Add Paramount+ to the list of streamers who have removed content from their platforms in exchange for a tax write-off.
The streamer supported by Paramount Global has been cancelled Grease: rise of the pink ladies after one season, reversed its decision on a season two pick up for the animated and kid-oriented Star Trek: child prodigy, canceled series Queen of the Universe after two seasons and nixed The game revival after two seasons. In addition, all four shows will be removed from Paramount+ as the conglomerate joins Disney and Warner Bros. Discovery takes on tax write-offs for underperforming series. The news comes when Paramount+ will pick up Showtime on the platform in the US on Tuesday.
“In the unified Paramount+ with Showtime plan, the Showtime portfolio of edgy, critically acclaimed programming will complement the broad and popular Paramount+ library in a seamless offering that appeals to everyone, enables greater cross-brand discovery and builds overall viewership a Paramount+ spokesperson said. said in a statement The Hollywood Reporter. “As we prepare to combine Paramount+ and Showtime in the US later this month, we are refining our content offerings to provide the best streaming experience for subscribers. This is consistent with our content strategy since launch and across our company, ensuring we make smart, efficient choices based on audience data and insights. We’re removing select shows as we look to optimize Showtime’s robust lineup of premium originals.
Other content is expected to be removed from the platform in the coming weeks, but there’s nothing more high-profile than the four series revealed on Friday. The four series will be removed from Paramount+ next week. The value of the tax write-off is expected to be revealed in an upcoming earnings call.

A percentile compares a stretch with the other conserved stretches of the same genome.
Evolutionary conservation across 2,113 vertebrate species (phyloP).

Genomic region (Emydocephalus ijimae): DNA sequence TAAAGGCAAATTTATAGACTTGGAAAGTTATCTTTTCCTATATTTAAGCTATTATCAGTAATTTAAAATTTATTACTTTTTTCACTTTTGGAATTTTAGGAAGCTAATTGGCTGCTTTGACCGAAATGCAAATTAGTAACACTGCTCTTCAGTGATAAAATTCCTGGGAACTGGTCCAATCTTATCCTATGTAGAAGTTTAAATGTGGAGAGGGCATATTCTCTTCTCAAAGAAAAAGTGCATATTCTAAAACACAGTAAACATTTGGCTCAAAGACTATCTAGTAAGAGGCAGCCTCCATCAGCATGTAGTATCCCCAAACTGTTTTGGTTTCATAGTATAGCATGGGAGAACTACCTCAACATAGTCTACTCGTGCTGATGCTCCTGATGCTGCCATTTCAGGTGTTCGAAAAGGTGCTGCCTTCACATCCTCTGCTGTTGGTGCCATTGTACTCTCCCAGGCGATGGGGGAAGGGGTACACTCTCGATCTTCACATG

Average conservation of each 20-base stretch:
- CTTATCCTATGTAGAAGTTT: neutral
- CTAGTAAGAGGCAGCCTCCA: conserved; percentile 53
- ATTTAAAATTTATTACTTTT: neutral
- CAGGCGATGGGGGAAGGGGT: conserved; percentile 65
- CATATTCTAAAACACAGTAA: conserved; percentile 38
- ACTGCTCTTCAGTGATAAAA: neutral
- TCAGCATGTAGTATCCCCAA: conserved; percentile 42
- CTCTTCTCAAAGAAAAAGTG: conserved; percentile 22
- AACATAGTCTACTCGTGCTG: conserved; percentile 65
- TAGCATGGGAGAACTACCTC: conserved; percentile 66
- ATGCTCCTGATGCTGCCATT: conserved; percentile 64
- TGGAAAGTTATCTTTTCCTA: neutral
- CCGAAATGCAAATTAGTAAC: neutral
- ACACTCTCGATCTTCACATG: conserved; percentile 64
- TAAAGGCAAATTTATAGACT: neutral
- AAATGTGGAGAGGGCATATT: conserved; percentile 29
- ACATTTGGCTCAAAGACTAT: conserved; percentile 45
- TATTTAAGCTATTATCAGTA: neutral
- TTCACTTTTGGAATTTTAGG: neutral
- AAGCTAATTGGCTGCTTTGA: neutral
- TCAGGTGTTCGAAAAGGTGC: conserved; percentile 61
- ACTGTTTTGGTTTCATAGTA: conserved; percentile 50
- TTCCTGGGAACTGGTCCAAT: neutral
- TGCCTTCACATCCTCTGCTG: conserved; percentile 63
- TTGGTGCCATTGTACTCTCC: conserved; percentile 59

“The Paramount+ series Grease: Rise of the Pink Ladies, Star Trek: Prodigy, Queen of the Universe And The game have completed their runs on Paramount+ and will not be returning to the service,” a Paramount+ spokesperson said in a statement. “We would like to thank our immensely talented cast and crew and our producing partners for their passionate work and dedication to these programs, and we wish them all the best in their future endeavors.”
Star Trek: child prodigy was renewed for season two in November 2021 and was a major push from franchise captain Alex Kurtzman to introduce the property to a younger generation. The series will complete post-production on season two of Prodigy and producers CBS Studios will be shopping for a new buyer for both seasons. Paramount+ continues to be the home for the sprawling franchise with recently announced orders for one Star Trek: Section 31 film and crooked show for young adults Star Trek: Starfleet Academy join a slate that also includes strange new worlds, animated Lower decks and the latest season of the flagship, Discovery.
Grease: rise of the pink ladies ended June 1. The series was originally developed for HBO Max and redesigned after the Warner Bros. Discovery supported streamer dropped it. Producers Paramount Television Studios are shopping the poorly reviewed series elsewhere.
The game, meanwhile was a revival of the former CW/BET comedy of the same name and focused on black culture through the prism of football. The project was one of the few titles the former ViacomCBS identified as representative of its larger brand as it targeted it for a reboot. BET is part of the larger Paramount Global portfolio, but has its own streaming service, which may have served as a roadblock for viewers to find the show on Paramount+. The nine-season library of the original series will remain on Paramount+. CBS Studios, who produced The gamebuys the license for the series.
Finally, Queen of the Universe was an unscripted drag singing competition series featuring judges from the worlds of music, drag and reality TV. The last four episodes of season two dropped on June 22, and the show will be removed from the platform on June 30.
Paramount+ joins WBD and Disney in removing underperforming titles from their respective streaming services in exchange for financial considerations. Streamers continue to pay licensing fees to keep programs on their platforms. For example, WBD removed lower-rated series inclusive West world And The Nevers and instead licensed them for free, ad-supported streaming services in an effort to recoup some of the losses on the expensive scripted originals. Disney recently removed a few dozen titles from Disney+ and Hulu, and it remains unclear whether the Mouse House plans to follow suit and sell the underperforming titles to free, ad-supported streamers or elsewhere. In a recent earnings report, Disney took a $1.5 billion tax write-off for content removal.